- Balanced Fund:
Here, the fund gets allocated in both equities and debt instruments in defined portions. The main objective of this fund is to ensure that they have an equal growth with regular income and lowest possible risk. Fund managers allocate 60% of their funds in equities and the rest in debt instruments.
- Liquid Fund:
This funds targets liquidity, capital protection and reasonable income. Most of it is invested in government securities, treasury bills, certificate of deposits, etc. Compared to bank accounts, this fund offers better returns; even though there is not much volatility.
What are the benefits of Mutual Funds?
- Professionally Balanced: A big advantage of Mutual Funds is that they are managed by professionals, having years of experience in investing.
- Returns: The returns and the deliveries of the mutual funds showcase its performance. On the bright side, Mutual Funds have historically delivered better returns in the past years, compared to other investment options like fixed deposits in banks.
- Affordability: Investments in Mutual Funds are comparatively low (INR 500/-) than most other investment options.
- Liquidity: The liquidity of Mutual Funds is much more compared to other instruments for you can buy and sell
- Diversification: The pool of funds in Mutual Funds is distributed into different assets to diversify the portfolio. Thus, clients can easily invest in Mutual Funds, even with a very small amount and reduce their risk factor.
- Well Regulated: Regulated by SEBI, the Mutual Funds maintain transparency about their investor’s information. They ensure that tight regulations are initiated while processing the investor’s request.
What are types of Mutual Fund Schemes?
There are two different types of Mutual Funds Schemes. These are:
1. Open-End and Close-End Funds:
An open-ended scheme does not have any maturity date. It is available for subscription and redemption throughout the year where one can deposit and withdraw their stocks.
A Close-End Fund can only be subscribed for a fixed time and have a maturity date, just like a fixed deposit in the bank. The units of a Close-ended fund are listed in the stock exchange and can be traded.
2. Actively Managed and Passively Managed Funds:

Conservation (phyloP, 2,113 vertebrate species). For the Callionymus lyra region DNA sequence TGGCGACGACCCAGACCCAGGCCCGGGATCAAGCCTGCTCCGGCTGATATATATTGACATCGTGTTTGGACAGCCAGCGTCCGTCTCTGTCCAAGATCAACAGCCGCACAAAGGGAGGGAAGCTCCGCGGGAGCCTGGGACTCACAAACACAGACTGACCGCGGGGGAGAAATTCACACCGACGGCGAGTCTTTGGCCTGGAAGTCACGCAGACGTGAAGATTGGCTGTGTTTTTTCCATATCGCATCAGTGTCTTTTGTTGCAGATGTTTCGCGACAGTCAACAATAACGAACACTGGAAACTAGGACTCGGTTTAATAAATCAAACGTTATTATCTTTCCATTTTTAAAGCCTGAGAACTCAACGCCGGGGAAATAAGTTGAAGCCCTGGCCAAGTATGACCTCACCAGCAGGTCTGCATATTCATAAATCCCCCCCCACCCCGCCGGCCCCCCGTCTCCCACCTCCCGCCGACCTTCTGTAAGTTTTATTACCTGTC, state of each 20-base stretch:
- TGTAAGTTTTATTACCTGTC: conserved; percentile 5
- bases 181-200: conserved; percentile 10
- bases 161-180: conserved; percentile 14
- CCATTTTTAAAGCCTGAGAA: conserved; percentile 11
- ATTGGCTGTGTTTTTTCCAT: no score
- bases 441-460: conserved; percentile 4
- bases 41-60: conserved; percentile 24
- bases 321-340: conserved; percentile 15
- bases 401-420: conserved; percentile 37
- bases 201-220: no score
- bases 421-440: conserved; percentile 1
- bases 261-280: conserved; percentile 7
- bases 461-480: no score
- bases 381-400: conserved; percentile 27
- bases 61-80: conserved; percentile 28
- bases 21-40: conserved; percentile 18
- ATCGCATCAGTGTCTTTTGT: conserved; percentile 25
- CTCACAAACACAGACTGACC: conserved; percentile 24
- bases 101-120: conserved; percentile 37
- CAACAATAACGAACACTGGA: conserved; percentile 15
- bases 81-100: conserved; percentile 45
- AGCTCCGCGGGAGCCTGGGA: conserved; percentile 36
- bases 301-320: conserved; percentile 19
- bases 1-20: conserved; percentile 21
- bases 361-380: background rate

In Actively Managed Funds, the fund manager gives advice on which stocks to buy and which ones to hold. He/She also provides his professional judgment backed by analytic research and ensures that maximum returns are generated.
The Passively Managed Funds follow a simple market pattern instead of using his/her own analysis. A Passive Fund Manager checks the scheme’s benchmark is in exact same proportion as the market. He/She also targets on initiating the exact returns or outperform the benchmark.
How are mutual funds priced?
The price of a unit of Mutual Funds is calculated by dividing the net value of the funds by the total number of units that all the investors hold.
When to buy and sell in Mutual Funds?
The buying and selling of Mutual Funds is done mostly from the fund itself or from a broker of the fund. The price paid by the investors is actually the fund’s Net Asset Value (NAV) plus the fees charged during the time of purchase.
These funds are redeemable, meaning; they can be bought and sold anytime and the payment is sent to you within seven days.
Explain the fee structure of Mutual Funds?
While investing in Mutual Funds, investors are not aware about the expenses they have to bear. There are mostly two different types of fees involved in Mutual Funds- Shareholder Fees and Operating Fees.
- Shareholder Fees– These are the fees paid to person who resolve investor queries and gives information regarding the investments.
- Operating Fees– All the charges including marketing expenses, administrative expenses, audit fees, register fees, custodian fees, investment management fees; all come under the operating fees. This fee is a part of fund’s daily net assets.
Why invest with SMIFS?
SMIFS is empaneled with all leading fund houses along with a dedicated mutual fund desk. Our research team ensures the growth of our client’s investments and has had an excellent track record of serving clients and selecting the best suited schemes based on client’s preferences.
Apart from this, our research team also provides regular ratings and updates on the best Mutual Funds in the market. With the help of this, clients can invest their money in a wide range and types of mutual funds. If you are a beginner, you can start learning about the top 5 ways to start investing in stock market.